Displays Dontech Inc. (Doylestown, Pa.) has
introduced its Day Vu high-brightness display enhancement technology. The Day Vu display series is a fully customizable product line that includes LED-backlit, actively enhanced displays for direct sunlight readability. Applications includemarine,military, and industrial applications.
The Day Vu displays offer a typical display
luminance of 850 to 1,250 nits and range in size from4.1- to 24-inches diagonal.Options include touch screens, anti-reflective cover glass, transparent heaters, and EMI/RFI shielding (ITO coatings or conductive grids). They also can be optically bonded using Dontech's proprietary IMO-bond optical bonding process to improve impact resistance and contrast. Also aimed at industrial applications, Sharp
Microelectronics of the Americas (SMA), Camas, Wash., has added four newproducts to its large format LED-backlit LCD product line. These TFT- LCDs include two panels in the 10.4-inch category, one 12.1-inch panel re-issue, and one 15.0-inch panel. Target applications include factory automation, gaming,medical devices, point of sale (POS) terminals, transportation, and test andmeasurement.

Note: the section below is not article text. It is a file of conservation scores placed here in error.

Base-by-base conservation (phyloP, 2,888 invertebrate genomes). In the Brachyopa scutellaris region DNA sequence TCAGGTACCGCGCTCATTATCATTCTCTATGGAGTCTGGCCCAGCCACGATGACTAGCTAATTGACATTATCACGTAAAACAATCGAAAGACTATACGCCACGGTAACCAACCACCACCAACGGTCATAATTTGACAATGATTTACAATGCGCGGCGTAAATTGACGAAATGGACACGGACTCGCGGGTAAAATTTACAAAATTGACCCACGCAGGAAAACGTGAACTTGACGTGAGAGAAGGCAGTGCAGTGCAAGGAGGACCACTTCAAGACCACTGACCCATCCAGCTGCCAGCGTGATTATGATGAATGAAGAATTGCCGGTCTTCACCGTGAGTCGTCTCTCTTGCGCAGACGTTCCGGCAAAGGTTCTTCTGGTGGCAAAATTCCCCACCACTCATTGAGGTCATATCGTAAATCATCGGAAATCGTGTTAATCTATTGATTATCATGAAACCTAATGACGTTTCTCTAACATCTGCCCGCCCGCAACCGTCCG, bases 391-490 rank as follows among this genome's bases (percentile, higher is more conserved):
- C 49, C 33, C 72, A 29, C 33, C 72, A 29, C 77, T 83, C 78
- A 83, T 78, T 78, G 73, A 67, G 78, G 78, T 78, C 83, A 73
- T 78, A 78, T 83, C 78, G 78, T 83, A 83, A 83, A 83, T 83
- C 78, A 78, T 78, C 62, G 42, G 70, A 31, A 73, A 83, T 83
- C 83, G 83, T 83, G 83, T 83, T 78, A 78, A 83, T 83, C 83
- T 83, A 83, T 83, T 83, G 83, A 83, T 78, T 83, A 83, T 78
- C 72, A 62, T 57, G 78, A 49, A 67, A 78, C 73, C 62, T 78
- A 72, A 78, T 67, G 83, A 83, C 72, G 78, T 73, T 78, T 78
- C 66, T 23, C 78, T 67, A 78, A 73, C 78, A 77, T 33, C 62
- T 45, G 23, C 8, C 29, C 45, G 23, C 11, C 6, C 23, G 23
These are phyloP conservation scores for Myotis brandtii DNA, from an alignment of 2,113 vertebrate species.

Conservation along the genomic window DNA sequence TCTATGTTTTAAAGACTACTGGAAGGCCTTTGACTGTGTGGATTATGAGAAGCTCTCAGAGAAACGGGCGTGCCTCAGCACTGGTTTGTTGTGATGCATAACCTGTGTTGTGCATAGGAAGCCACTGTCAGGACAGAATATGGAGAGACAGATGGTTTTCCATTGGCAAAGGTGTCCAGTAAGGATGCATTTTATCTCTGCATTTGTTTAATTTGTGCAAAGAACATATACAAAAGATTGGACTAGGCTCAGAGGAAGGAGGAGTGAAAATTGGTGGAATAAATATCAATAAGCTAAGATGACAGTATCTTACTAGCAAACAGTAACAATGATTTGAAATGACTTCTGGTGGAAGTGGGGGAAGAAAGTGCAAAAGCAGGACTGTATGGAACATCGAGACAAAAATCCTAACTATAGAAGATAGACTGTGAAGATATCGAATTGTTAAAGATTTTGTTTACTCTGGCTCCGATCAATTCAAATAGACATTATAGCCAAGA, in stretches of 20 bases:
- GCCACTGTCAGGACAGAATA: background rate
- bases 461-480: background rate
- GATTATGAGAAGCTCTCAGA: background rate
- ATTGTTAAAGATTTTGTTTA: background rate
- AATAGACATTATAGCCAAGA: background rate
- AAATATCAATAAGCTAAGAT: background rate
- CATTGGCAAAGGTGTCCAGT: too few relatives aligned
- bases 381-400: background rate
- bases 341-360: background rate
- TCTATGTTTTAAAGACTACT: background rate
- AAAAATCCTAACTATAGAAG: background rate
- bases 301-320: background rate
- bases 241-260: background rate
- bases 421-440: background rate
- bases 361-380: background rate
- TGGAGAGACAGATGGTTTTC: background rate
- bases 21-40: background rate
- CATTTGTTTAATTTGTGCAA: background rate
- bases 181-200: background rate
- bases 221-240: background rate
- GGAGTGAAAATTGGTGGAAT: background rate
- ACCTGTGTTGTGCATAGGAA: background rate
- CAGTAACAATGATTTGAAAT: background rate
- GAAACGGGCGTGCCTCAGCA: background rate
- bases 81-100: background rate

Features include excellent
viewability, resistance to mechanical shock and vibration, long operating life, and performance in extreme temperatures including reaching full brightness on power-up, regardless of ambient temperature conditions, said Sharp.
Sharp also introduced two small-
format LED-backlit LCDs,which can be used in a variety of products including medical devices, navigation and industrial applications such as ATMs, office automation, POS terminals, test and measurement, andwhite goods.
These TFT-LCDs include one 7.0-inch
display and one 8.5-inch display that deliver an extremely high contrast ratio of between 800:1 to 1000:1. Both panels are the first in their size class to feature Sharp's Advanced Super View (ASV) technology, delivering wide, symmetrical viewing angles between 160o
Touting a first in the industry, Samsung Electronics (San Jose,
Calif.) and Nouvoyance (Cupertino, Calif.) demonstrated a 10.1- inch, 300-dpiWQXGA PenTile RGBWprototype display for the tabletmarket. The companies say PenTile RGBWis the only display to optimize balance between power efficiency and high- performance viewing in tablets. This 10.1-inch tablet panel is capable of 300 cd/m2 of
luminance, but uses 40 percent less power than that used by legacy RGB stripe LCDs in power-savingmodes, said Samsung. In addition, an outdoor brightnessmode of asmuch as 600 cd/m2 luminance enables viewing in bright ambient lighting.
The prototype demonstration is said tomark the first time this resolution has been available for the tabletmarket in the popular
18 | June 2011
Samsung and Nouvoyance demo a 10.1-inch, 300-dpiWQXGA PenTile RGBW prototype display for the tabletmarket
to 176o .
ASV also helps eliminate color shift, gamma curve shift, and image retention, said Sharp.
Due to its durable glass construction, the 15.6-in. OcularCrystal Touch panel is resistant to scratching, harsh chemicals and other contaminants
10.1-inch format. Samsung expects commercial availability for tablet applications later this year.